Profits from indigenous knowledge must be shared
Documenting traditional knowledge can protect it from being patented and commercially exploited by showing that the knowledge is not novel. But patents relating to medical and pharmaceutical properties of a plant's active ingredients, for instance, can be difficult to challenge through such documentation.
In this article, Rajesh Kochhar, director of India's National Institute of Science, Technology and Development Studies, says this 'molecularisation' of traditional knowledge should be re-examined in terms of the concept of non-obvious or inventive steps. He believes that if traditional knowledge is the stimulus leading to discoveries in laboratories, the mere use of modern scientific approaches to reveal a plant's "chemical secrets" should not represent a novel invention.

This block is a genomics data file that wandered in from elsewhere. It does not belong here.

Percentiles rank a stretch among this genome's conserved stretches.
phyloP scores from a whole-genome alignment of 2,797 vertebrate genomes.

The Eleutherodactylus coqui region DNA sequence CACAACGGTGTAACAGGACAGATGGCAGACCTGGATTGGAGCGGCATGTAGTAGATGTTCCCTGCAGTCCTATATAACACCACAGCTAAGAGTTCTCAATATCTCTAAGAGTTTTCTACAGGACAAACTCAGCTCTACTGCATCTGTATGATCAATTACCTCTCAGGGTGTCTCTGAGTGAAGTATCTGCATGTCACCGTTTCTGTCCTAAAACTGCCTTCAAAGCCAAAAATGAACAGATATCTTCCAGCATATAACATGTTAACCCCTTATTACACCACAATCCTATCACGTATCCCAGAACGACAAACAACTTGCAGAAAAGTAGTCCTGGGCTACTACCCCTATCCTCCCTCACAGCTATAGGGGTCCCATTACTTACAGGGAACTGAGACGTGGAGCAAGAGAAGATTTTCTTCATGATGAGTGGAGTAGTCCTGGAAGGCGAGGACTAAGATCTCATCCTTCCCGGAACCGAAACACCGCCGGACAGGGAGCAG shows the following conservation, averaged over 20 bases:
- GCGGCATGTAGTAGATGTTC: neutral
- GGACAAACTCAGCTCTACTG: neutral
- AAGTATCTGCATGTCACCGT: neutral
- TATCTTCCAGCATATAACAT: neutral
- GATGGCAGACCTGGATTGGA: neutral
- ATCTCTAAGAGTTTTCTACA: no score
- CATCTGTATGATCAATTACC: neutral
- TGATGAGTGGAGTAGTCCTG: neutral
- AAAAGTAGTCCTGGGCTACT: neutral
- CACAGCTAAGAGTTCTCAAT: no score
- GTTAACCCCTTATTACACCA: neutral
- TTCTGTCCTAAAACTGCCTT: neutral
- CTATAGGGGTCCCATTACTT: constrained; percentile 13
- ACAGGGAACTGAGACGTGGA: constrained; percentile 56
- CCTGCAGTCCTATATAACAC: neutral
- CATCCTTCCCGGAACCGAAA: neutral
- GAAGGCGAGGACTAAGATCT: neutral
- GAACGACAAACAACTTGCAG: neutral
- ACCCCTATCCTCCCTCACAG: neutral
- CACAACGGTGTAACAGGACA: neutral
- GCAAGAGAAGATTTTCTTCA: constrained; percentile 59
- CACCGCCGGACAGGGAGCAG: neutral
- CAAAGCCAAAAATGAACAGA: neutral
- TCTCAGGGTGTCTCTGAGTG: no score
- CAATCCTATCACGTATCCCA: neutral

Kochhar adds that developing nations need a 'joint ethical standard' on traditional knowledge, and that if such knowledge is exploited commercially, royalties should be directed towards the needs of the world's poor.